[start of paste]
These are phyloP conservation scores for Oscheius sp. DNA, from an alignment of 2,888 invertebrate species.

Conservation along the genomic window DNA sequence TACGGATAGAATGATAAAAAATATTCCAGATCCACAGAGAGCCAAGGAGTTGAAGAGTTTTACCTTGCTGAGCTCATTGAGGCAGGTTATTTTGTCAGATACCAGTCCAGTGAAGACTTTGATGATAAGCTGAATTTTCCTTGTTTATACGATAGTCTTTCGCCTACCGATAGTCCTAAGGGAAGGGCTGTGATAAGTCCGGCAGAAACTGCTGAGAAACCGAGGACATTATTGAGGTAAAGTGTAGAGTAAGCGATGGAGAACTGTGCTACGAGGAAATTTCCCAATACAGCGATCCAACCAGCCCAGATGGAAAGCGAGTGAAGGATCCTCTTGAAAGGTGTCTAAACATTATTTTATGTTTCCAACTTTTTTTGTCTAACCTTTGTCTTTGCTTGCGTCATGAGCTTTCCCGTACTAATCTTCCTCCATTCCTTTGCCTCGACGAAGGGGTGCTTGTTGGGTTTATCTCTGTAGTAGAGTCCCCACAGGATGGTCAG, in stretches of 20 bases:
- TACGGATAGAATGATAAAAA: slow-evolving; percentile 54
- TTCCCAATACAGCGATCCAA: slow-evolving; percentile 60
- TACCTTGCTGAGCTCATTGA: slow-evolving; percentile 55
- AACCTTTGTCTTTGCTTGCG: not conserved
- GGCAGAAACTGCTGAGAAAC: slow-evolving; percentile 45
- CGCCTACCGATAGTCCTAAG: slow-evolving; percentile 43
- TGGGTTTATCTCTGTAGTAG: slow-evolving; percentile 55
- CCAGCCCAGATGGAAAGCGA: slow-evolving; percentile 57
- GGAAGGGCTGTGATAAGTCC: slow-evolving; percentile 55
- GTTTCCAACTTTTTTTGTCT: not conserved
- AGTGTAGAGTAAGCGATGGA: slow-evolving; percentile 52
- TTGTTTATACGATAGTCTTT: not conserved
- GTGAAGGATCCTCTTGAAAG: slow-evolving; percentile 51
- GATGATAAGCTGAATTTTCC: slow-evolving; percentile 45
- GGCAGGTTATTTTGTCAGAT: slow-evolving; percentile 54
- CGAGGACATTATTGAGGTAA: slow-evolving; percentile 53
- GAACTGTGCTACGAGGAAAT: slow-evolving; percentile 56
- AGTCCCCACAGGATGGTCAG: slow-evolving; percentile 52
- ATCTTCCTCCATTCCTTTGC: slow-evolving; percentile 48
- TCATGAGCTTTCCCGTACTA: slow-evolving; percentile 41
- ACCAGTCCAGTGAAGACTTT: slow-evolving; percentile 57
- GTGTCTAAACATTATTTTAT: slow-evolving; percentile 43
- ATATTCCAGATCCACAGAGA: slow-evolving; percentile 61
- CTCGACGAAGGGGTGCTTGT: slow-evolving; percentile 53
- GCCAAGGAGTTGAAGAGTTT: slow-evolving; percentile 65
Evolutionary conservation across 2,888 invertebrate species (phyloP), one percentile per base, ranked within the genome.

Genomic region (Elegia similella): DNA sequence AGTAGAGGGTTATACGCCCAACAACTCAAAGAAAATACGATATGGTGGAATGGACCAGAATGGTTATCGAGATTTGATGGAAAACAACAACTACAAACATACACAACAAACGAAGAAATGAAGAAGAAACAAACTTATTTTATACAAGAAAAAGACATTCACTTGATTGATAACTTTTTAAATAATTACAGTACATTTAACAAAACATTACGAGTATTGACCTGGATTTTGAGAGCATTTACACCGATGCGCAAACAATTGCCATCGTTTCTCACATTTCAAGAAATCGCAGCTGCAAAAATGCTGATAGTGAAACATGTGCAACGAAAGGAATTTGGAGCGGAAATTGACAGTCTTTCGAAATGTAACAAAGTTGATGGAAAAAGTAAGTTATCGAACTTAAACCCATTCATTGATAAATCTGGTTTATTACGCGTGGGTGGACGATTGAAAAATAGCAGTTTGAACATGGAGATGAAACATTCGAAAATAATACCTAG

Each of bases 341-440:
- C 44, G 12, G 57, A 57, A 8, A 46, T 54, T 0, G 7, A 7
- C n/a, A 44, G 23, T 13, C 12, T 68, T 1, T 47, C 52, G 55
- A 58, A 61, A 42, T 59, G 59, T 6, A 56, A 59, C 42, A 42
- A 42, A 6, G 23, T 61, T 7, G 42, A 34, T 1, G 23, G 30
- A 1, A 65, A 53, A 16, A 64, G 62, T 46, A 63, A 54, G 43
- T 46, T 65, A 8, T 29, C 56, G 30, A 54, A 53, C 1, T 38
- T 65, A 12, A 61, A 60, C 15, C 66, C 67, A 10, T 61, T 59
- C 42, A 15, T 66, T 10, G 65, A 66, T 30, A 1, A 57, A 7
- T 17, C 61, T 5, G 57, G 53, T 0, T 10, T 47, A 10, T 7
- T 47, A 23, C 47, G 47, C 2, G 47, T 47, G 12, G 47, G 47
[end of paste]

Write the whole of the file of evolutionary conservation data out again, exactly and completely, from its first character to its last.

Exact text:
These are phyloP conservation scores for Oscheius sp. DNA, from an alignment of 2,888 invertebrate species.

Conservation along the genomic window DNA sequence TACGGATAGAATGATAAAAAATATTCCAGATCCACAGAGAGCCAAGGAGTTGAAGAGTTTTACCTTGCTGAGCTCATTGAGGCAGGTTATTTTGTCAGATACCAGTCCAGTGAAGACTTTGATGATAAGCTGAATTTTCCTTGTTTATACGATAGTCTTTCGCCTACCGATAGTCCTAAGGGAAGGGCTGTGATAAGTCCGGCAGAAACTGCTGAGAAACCGAGGACATTATTGAGGTAAAGTGTAGAGTAAGCGATGGAGAACTGTGCTACGAGGAAATTTCCCAATACAGCGATCCAACCAGCCCAGATGGAAAGCGAGTGAAGGATCCTCTTGAAAGGTGTCTAAACATTATTTTATGTTTCCAACTTTTTTTGTCTAACCTTTGTCTTTGCTTGCGTCATGAGCTTTCCCGTACTAATCTTCCTCCATTCCTTTGCCTCGACGAAGGGGTGCTTGTTGGGTTTATCTCTGTAGTAGAGTCCCCACAGGATGGTCAG, in stretches of 20 bases:
- TACGGATAGAATGATAAAAA: slow-evolving; percentile 54
- TTCCCAATACAGCGATCCAA: slow-evolving; percentile 60
- TACCTTGCTGAGCTCATTGA: slow-evolving; percentile 55
- AACCTTTGTCTTTGCTTGCG: not conserved
- GGCAGAAACTGCTGAGAAAC: slow-evolving; percentile 45
- CGCCTACCGATAGTCCTAAG: slow-evolving; percentile 43
- TGGGTTTATCTCTGTAGTAG: slow-evolving; percentile 55
- CCAGCCCAGATGGAAAGCGA: slow-evolving; percentile 57
- GGAAGGGCTGTGATAAGTCC: slow-evolving; percentile 55
- GTTTCCAACTTTTTTTGTCT: not conserved
- AGTGTAGAGTAAGCGATGGA: slow-evolving; percentile 52
- TTGTTTATACGATAGTCTTT: not conserved
- GTGAAGGATCCTCTTGAAAG: slow-evolving; percentile 51
- GATGATAAGCTGAATTTTCC: slow-evolving; percentile 45
- GGCAGGTTATTTTGTCAGAT: slow-evolving; percentile 54
- CGAGGACATTATTGAGGTAA: slow-evolving; percentile 53
- GAACTGTGCTACGAGGAAAT: slow-evolving; percentile 56
- AGTCCCCACAGGATGGTCAG: slow-evolving; percentile 52
- ATCTTCCTCCATTCCTTTGC: slow-evolving; percentile 48
- TCATGAGCTTTCCCGTACTA: slow-evolving; percentile 41
- ACCAGTCCAGTGAAGACTTT: slow-evolving; percentile 57
- GTGTCTAAACATTATTTTAT: slow-evolving; percentile 43
- ATATTCCAGATCCACAGAGA: slow-evolving; percentile 61
- CTCGACGAAGGGGTGCTTGT: slow-evolving; percentile 53
- GCCAAGGAGTTGAAGAGTTT: slow-evolving; percentile 65
Evolutionary conservation across 2,888 invertebrate species (phyloP), one percentile per base, ranked within the genome.

Genomic region (Elegia similella): DNA sequence AGTAGAGGGTTATACGCCCAACAACTCAAAGAAAATACGATATGGTGGAATGGACCAGAATGGTTATCGAGATTTGATGGAAAACAACAACTACAAACATACACAACAAACGAAGAAATGAAGAAGAAACAAACTTATTTTATACAAGAAAAAGACATTCACTTGATTGATAACTTTTTAAATAATTACAGTACATTTAACAAAACATTACGAGTATTGACCTGGATTTTGAGAGCATTTACACCGATGCGCAAACAATTGCCATCGTTTCTCACATTTCAAGAAATCGCAGCTGCAAAAATGCTGATAGTGAAACATGTGCAACGAAAGGAATTTGGAGCGGAAATTGACAGTCTTTCGAAATGTAACAAAGTTGATGGAAAAAGTAAGTTATCGAACTTAAACCCATTCATTGATAAATCTGGTTTATTACGCGTGGGTGGACGATTGAAAAATAGCAGTTTGAACATGGAGATGAAACATTCGAAAATAATACCTAG

Each of bases 341-440:
- C 44, G 12, G 57, A 57, A 8, A 46, T 54, T 0, G 7, A 7
- C n/a, A 44, G 23, T 13, C 12, T 68, T 1, T 47, C 52, G 55
- A 58, A 61, A 42, T 59, G 59, T 6, A 56, A 59, C 42, A 42
- A 42, A 6, G 23, T 61, T 7, G 42, A 34, T 1, G 23, G 30
- A 1, A 65, A 53, A 16, A 64, G 62, T 46, A 63, A 54, G 43
- T 46, T 65, A 8, T 29, C 56, G 30, A 54, A 53, C 1, T 38
- T 65, A 12, A 61, A 60, C 15, C 66, C 67, A 10, T 61, T 59
- C 42, A 15, T 66, T 10, G 65, A 66, T 30, A 1, A 57, A 7
- T 17, C 61, T 5, G 57, G 53, T 0, T 10, T 47, A 10, T 7
- T 47, A 23, C 47, G 47, C 2, G 47, T 47, G 12, G 47, G 47